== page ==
BSF Study Questions Genesis Lesson 18, Day 3: Genesis 22:1-19

Summary of passage:  God calls Abraham to sacrifice his only son, Isaac as a burnt offering in the mountains of Moriah. So Abraham faithfully takes Isaac to where God calls him, bounds his son, and prepares to kill him.  On the journey, Abraham tells Isaac that God will provide the burnt offering.

An angel of the Lord stopped Abraham before he killed Isaac, saying he has proved he fears God because he didn’t withhold his son from Him.  God provided a ram instead to sacrifice.  The angel says because of Abraham’s faithfulness the Lord will bless him and make his descendants as numerous as the stars and will rule over the cities of their enemies.

All nations on earth will be blessed because of Abraham’s obedience.  Then Abraham went to Beersheba.


6a)  In Verse 2, God acknowledges how much Abraham loves his son when He says, “whom you love” and we all know you can’t hide anything from God so I would wager it was obvious how much Isaac meant to Abraham.  Abraham assured Isaac God would provide the sacrifice (verse 8) so he was confident this would all work out in the end.

And at any time Isaac could have run away once he realized what was happening but he didn’t.  So he trusted his father and God to know this would turn out alright.

b)  Both Isaac and Jesus willingly offer up their own life under Free Will for the Father. They obey Him and trust in Him and His ways and plans.  Both accept the lot God has chosen for their earthly lives and do not fight it.  God is first in their lives and their actions prove so.

7a)  Solomon built the temple of the Lord on Mount Moriah where the Lord had appeared to his father David.  It was on the threshing floor of Araunah the Jebusite, the place provided by David.  David built the altar so the Lord would stop the plague on Israel, which the Lord sent as punishment for David’s disobedience when he counted the fighting men (or conducted a census) in Israel and Judah.

b)  The simple answer:  Through Christ’s death and resurrection where he bore our sins so we may be right before God.

Because of Abraham’s obedience and faith and his willingness to sacrifice his only son we were all blessed by God and included in His plan for salvation through Jesus Christ.  God loved us so much He sent his Son as an atoning sacrifice for our sins.  We should all be assured of God’s love for us at the magnitude of this sacrifice.

Conclusions:  Gee, wouldn’t it be nice if all nations were blessed because of my obedience? I thought.  Then I realized they are.  Because everything we do affects others. It may not be as monumental as having all nations blessed because of our actions, which allowed the Gentiles to be included in God’s covenant but it’s significant nonetheless.

When we obey God and fulfill His purpose for us here on earth, God is pleased and our rewards are multiplied in heaven.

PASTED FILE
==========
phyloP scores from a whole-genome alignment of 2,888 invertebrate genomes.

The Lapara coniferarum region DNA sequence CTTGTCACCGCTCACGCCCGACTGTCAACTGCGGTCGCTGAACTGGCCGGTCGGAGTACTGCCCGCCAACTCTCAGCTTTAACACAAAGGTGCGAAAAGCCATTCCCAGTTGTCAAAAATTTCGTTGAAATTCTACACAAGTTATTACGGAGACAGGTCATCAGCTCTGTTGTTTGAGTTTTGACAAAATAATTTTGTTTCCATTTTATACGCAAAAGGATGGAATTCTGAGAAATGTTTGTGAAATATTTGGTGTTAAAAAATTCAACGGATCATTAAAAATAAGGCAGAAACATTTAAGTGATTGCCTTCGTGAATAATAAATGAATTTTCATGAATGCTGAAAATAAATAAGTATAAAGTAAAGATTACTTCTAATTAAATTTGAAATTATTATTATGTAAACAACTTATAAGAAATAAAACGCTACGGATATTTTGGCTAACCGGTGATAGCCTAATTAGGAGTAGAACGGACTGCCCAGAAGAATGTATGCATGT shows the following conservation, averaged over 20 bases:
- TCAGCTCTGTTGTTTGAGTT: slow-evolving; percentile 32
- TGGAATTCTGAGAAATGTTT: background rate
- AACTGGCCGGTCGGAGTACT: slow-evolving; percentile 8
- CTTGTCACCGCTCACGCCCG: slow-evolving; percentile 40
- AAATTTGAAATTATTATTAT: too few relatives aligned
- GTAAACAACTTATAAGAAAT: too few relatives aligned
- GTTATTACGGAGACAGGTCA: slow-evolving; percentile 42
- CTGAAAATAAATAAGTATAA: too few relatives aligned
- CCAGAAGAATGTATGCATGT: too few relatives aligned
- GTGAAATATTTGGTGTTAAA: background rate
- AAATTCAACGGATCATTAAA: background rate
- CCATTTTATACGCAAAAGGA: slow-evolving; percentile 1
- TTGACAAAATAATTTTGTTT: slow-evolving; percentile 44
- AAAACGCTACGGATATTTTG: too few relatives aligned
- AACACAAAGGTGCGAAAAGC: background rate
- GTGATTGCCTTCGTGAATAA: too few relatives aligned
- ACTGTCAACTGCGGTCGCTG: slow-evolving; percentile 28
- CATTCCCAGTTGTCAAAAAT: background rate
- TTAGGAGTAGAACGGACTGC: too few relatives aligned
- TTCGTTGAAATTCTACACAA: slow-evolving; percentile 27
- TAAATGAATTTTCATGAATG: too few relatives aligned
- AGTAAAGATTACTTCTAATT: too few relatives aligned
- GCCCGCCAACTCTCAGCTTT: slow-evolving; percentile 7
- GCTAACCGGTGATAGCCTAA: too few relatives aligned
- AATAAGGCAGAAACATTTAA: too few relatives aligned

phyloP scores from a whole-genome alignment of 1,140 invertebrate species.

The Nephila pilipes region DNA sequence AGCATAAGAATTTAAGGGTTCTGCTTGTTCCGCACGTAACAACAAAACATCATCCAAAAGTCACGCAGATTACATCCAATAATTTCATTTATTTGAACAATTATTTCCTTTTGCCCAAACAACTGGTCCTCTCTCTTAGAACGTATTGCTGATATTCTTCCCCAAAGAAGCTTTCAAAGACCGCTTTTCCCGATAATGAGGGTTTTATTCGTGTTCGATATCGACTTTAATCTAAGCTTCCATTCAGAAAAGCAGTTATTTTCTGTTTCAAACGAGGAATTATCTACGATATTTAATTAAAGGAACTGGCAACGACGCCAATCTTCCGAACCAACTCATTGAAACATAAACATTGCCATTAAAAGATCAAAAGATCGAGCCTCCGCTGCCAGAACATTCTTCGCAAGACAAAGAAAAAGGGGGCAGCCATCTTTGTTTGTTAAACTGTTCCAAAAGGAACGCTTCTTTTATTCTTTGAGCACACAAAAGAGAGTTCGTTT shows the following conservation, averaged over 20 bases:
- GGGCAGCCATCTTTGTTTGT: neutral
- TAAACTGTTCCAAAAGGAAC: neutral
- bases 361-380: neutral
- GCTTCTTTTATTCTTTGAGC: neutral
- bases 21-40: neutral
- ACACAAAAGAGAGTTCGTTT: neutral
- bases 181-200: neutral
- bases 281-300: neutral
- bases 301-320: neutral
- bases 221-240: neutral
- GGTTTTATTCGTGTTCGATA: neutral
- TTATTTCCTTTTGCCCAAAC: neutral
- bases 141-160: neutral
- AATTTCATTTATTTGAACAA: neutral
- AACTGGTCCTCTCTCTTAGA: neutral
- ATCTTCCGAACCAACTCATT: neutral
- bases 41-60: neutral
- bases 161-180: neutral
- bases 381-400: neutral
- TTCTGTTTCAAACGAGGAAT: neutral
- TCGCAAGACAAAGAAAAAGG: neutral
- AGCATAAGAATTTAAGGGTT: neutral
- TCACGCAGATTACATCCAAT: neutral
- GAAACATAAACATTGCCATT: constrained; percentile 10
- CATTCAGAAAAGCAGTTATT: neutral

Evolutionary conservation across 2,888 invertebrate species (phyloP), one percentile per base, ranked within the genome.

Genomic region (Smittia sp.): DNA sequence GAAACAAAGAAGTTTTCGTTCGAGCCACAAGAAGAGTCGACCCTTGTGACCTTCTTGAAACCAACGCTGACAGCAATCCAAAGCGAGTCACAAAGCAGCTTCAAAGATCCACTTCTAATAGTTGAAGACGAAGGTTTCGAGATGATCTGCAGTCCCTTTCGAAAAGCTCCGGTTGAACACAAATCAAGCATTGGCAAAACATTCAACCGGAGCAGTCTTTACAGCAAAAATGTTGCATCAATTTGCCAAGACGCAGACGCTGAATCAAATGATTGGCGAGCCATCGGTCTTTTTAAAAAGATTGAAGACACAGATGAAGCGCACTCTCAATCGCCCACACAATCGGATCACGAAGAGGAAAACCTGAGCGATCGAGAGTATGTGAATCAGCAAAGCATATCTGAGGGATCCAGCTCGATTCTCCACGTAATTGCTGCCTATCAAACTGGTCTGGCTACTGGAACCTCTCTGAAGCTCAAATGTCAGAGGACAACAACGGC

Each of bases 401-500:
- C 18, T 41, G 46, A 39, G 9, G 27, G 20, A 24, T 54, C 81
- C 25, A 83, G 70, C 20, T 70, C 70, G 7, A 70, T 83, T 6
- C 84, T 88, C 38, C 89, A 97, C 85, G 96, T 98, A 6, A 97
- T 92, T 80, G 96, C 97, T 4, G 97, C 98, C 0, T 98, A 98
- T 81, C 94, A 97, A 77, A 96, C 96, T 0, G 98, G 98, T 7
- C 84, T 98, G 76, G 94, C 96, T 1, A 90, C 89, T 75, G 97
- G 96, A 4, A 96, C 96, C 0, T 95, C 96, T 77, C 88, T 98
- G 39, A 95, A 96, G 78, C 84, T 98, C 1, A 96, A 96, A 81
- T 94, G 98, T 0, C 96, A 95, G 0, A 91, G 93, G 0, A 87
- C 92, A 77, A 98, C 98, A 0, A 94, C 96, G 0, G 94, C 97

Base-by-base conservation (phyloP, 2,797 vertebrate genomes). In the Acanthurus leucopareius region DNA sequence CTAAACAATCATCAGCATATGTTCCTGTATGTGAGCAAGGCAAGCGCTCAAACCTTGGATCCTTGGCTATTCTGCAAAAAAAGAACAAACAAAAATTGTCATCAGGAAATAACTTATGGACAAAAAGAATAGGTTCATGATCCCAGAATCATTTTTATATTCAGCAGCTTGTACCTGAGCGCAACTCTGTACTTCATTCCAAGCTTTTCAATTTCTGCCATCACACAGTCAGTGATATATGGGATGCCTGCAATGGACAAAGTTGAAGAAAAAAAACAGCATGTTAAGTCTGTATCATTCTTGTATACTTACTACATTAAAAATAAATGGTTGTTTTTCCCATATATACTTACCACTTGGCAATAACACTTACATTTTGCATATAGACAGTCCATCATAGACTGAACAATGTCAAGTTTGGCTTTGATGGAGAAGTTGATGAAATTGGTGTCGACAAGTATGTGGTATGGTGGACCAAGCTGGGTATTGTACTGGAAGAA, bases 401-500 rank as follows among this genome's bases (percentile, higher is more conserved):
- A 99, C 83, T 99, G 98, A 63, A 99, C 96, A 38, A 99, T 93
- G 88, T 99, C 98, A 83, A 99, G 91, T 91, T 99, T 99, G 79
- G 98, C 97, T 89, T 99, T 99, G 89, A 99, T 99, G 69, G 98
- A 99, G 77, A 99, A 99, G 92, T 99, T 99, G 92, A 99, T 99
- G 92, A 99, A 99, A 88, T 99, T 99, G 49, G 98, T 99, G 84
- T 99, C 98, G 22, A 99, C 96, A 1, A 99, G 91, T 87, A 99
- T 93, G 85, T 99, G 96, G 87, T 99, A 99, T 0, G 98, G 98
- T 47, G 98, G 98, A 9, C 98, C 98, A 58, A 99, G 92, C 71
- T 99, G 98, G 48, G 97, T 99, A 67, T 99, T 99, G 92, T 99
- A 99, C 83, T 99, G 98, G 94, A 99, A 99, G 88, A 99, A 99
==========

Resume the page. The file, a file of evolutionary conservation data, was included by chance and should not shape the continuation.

It is still hard to grasp God’s love even though God uses the strongest love we humans have–that for our children–as His comparison.  God’s love is greater which is hard to imagine.  But we get the idea.  As most of us would fail the child sacrifice test, we can understand just a bit how much God gave when He gave his only Son.

Other parallels with Isaac and Jesus:  Both carried wood up the hill to their imminent death.  Both were sacrificed on the same hill.  Both were risen again after three days.  We see this in Isaac because God pronounced Isaac dead when He told Abraham to sacrifice him.  On the third day (verse 4) Isaac rose again when God interceded for him. Cool, huh?

Explanation on 2 Samuel 24:10-25:  This was one of those passages you had to read the whole chapter of 2 Samuel 24 to understand what is going on here.  And THEN you still had to know the history to understand (which I, of course, was too curious not to look up).  Because I was thinking, “What’s so wrong with a census?  We do that every 10 years?”

Exodus 30:12 states:  The Lord tells Moses, “When you take a census of the Israelites to count them, each one must pay the Lord a ransom for his life at the time he is counted. Then no plague will come on them when you number them.”

In ancient times you only had the right to count what was yours.  This is what God is saying.  The people are His and only He had the right to order a count and even then ransom money had to be paid to atone for the counting.

Here, David directly disobeys God (which many scholars attribute to the devil’s influence on David who tempted him), lets pride creep in as he thinks some of the reason Israel has prospered is due to him and not God, and ordered a census to be taken without asking God.

Thus, in God’s infinite mercy, He ordered David to build this altar on Mount Moriah to atone for his sin of the census and spare some of God’s people (specifically Jerusalem) the plague.